Monday, March 19, 2012

Memoir Monday: Behind the d20

When I told Dan the story of my first gaming group, he said it sounded like a VH-1 "Behind the Music" special, in which a band goes from rise to demise and back again. I laughed at the time, but the more I look back, the more insightful his comment seems. Although it would be cooler if we'd been musicians instead of D&D geeks, here's the story of our road to ruin.

I'd started playing Dungeons & Dragons when I was fourteen, and from the first I was absolutely hooked. Back then, D&D was cool even though geeks really weren't, and I had a (very) small amount of notoriety for being of the few kids in my class who knew the game well. I played the game right into college, and when I was 19 was introduced to my first gaming group of adults.

And we had a blast. Burt was bold and fearless, ready to pit his character against any foe, no matter how fearsome. His chutzpah was infectious; in one battle he rallied the entire group against a dread underwater spectre, turning a near-rout into a smashing victory. Dennis was careful and calculating, and never committed his full resources to any battle unless he was certain we could win it. James was shamelessly power-hungry, but in such an endearing way that no matter what trouble he got us into we could never stay angry at him. He knew how to use power, too, which brought woe to more than one of our enemies. Sam was nearly telepathic in battle, able to tell just when an enemy at the point of exhausting his strength and willing to push him/her/it beyond that limit and into defeat. I was the sort-of leader, always coordinating efforts and concocting some crafty scheme to gain advantage over our foes, and more often than not, my schemes were successful. Our individual styles complemented each other, and we were a force to be reckoned with. We spent many an evening wiping out hordes of orcs, goblins and sundry critters, and matched our wits against craftier foes like warlocks and demons.

Back then our individual foibles were things we appreciated, and we got along equally as well outside the game, and quickly got to know each others' families and other interests. For me, being in a group in which I did not feel like an outsider was completely new...and completely welcome.

Going back to the "Behind the Music", it's been said that the same chemistry that can make a band rule can also make it explode, and so it proved for us. For each of our strengths there was an equally formidable dark side. My tendency to take charge sometimes manifested as an inability to accept and appreciate limitations and to release control. Burt's fearlessness could very easily give way to stubborn sullenness, and he seemed almost to delight in causing disruption and resentment. Dennis was as cold as he was cautious, and had little problem taking advantage of others by fair means or foul. James and Burt were having unrelated problems that added significantly to the tension around the table, and I was spinning slowly down into an ever-deepening well of depression. After a few years, these fault lines began to cause big ol' quakes. In-game difficulties became real-life problems, and attempts to resolve the various issues that arose often degenerated into grudge matches or on one occasion, a shouting match, which was one of the two times in my life I have ever raised my voice in anger. None of us was innocent, and no matter who started the fight someone else, often me, managed to make it worse.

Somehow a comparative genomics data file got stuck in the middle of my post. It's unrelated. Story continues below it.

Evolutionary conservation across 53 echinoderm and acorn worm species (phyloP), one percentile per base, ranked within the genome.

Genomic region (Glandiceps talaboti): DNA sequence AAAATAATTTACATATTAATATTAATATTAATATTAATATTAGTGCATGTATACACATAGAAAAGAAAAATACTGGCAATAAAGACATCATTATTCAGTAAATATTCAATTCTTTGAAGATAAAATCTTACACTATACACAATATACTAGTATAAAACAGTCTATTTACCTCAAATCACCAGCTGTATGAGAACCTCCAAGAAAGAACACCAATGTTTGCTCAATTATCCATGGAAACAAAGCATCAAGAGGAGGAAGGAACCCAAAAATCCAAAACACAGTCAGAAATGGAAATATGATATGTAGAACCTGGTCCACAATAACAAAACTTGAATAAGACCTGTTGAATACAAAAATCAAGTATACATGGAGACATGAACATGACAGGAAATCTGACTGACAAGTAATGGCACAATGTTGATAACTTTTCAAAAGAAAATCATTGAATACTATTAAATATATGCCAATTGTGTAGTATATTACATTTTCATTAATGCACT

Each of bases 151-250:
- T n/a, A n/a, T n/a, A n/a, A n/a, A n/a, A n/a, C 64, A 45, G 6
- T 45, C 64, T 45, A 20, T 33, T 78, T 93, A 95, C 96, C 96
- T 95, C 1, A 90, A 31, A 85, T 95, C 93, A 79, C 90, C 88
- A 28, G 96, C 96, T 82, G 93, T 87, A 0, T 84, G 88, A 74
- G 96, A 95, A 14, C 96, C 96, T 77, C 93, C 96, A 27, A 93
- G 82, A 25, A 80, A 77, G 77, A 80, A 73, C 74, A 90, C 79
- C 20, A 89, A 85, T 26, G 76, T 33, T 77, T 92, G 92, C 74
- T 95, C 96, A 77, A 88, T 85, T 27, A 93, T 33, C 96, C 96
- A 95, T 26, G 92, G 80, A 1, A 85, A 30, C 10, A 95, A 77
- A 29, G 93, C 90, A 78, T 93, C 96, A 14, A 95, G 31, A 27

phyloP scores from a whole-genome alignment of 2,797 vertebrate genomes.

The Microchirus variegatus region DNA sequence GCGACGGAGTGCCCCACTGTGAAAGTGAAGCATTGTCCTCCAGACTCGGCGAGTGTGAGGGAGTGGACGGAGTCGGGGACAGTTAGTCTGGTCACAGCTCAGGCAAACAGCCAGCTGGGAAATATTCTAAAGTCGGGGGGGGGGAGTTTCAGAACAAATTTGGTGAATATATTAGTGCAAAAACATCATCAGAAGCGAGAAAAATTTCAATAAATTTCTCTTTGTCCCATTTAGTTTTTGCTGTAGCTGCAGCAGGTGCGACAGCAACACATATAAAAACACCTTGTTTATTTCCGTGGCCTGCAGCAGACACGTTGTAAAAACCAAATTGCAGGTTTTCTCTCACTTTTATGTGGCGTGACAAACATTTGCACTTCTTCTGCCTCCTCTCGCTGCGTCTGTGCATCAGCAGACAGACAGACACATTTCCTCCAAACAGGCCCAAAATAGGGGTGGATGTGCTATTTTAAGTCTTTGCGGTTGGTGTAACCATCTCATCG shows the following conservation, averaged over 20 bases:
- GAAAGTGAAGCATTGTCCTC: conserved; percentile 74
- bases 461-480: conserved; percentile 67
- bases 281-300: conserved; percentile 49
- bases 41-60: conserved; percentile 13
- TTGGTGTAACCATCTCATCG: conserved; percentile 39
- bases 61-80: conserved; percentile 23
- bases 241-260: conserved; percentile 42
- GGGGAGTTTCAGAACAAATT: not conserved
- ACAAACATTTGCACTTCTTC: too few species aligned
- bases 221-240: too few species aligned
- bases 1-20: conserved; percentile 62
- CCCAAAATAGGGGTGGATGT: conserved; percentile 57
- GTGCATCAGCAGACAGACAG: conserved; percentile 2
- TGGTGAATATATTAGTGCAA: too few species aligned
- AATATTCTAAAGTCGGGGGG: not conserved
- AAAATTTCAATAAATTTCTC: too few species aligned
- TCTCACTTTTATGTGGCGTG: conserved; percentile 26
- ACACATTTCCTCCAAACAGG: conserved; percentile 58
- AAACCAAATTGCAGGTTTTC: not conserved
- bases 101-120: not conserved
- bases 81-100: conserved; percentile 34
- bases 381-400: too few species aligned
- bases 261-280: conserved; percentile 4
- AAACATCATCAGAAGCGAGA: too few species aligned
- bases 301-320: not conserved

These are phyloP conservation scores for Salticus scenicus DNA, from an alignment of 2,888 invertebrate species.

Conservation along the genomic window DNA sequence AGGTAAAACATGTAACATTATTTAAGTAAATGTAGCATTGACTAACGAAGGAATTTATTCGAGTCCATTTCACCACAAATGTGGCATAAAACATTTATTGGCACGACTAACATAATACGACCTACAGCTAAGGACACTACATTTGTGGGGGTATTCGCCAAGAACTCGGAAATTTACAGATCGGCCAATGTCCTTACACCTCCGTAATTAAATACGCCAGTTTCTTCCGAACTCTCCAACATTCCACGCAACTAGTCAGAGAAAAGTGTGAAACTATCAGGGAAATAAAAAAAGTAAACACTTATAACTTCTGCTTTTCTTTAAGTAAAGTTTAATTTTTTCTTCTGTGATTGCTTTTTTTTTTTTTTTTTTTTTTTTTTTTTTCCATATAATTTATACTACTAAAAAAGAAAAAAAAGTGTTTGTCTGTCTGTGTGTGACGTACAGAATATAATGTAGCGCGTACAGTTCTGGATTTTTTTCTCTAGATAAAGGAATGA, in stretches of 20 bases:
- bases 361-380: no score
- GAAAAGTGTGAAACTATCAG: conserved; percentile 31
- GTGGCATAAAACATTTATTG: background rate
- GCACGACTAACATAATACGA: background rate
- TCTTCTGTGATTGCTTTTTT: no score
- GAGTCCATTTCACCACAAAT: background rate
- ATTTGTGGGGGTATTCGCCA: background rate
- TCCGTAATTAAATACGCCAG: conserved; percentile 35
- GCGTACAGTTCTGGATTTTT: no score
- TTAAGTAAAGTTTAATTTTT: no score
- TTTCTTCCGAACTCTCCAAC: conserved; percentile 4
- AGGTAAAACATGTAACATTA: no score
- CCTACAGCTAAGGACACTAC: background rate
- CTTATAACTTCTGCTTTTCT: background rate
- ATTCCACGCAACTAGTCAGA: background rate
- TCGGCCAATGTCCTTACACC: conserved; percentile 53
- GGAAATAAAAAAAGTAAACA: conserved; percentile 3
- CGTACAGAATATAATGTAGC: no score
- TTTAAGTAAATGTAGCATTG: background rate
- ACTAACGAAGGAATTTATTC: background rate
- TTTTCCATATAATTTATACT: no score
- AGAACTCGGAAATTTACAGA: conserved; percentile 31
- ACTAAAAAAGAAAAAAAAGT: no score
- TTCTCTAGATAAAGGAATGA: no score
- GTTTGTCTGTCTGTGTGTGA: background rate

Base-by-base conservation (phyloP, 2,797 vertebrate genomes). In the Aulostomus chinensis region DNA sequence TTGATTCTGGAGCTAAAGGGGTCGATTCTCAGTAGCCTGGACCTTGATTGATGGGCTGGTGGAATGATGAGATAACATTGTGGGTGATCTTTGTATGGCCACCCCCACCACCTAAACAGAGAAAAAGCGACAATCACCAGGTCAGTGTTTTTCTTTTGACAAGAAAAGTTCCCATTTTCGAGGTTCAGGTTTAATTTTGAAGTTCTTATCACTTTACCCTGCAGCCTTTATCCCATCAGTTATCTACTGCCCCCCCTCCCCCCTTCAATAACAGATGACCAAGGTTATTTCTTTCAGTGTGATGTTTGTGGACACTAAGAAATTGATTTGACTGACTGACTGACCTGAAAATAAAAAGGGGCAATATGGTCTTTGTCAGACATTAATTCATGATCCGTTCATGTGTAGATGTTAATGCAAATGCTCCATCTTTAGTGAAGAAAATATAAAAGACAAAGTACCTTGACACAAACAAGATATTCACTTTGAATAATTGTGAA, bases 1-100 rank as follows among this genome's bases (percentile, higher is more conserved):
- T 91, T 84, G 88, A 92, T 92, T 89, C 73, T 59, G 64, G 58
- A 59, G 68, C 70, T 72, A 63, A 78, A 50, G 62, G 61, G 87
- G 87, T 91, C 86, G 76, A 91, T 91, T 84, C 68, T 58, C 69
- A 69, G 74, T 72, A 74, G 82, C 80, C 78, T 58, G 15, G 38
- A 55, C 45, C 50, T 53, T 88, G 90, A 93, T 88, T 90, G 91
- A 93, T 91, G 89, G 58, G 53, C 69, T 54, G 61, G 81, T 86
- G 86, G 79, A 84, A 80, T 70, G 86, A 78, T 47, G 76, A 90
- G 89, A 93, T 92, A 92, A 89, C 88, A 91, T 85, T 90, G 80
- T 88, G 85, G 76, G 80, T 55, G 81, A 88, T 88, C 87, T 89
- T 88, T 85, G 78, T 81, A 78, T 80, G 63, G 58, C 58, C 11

We should have had a real talk about what was going on, but each of us was prevented by our individual issues. Burt was not the kind of guy to confront issues in a helpful way, Dennis too coldly self-interested to bother, and Sam and James, younger than the rest of us, were just unable to cope with the rising tension. As for me, I was too emotionally guarded to open up, and secretly fearful that the others would recognize me for the loser I feared I was. We tried again and again to recapture the spirit of those early years, but you can't make amends for mistakes you don't know you've made...and are still making

Before long we were all talking behind each other's backs, and knowing we were doing so, but after awhile there wasn't much we could say that hadn't already been said. We'd known each other for years and were as familiar as family, but less like the Bradys and more like the Bundys. I don't know why we stayed together for the years we did. Maybe, like any dysfunctional family, we just didn't think there was any other way for us to relate to each other. Relationships often run from scripts, and no matter how unhealthy those scripts may be, they offer comfort. Given where I was for so much of my life, I needed all the comfort I could get.

My engagement in therapy and subsequent recovery from depression sparked a realization that I needed to throw that script away. I decided – finally – that I was capable of building better relationships, ones that would not vacillate between familiar camaraderie and angry frustration. Not long after, along with Sam, I walked away, and before long the group collapsed. Looking back I see how sad it was, but at the time I was just relieved to get away from that emotional maelstrom.

Most “Behind the Music” specials end with the profiled band putting the past behind them and reuniting for another album and tour. I'm afraid this story does not have so rosy an ending. Sam and I are still close, and we both still see James, but Burt and Dennis went their own way. Dennis I was not sorry to see the back of, although Burt and I later – much later – made amends via email. I'm sad to say that missive was not the introduction to a renewed, healthier friendship. The five of us inflicted a lot of emotional wounds on each other, and time doesn't always heal those. There's some music you can make only once.

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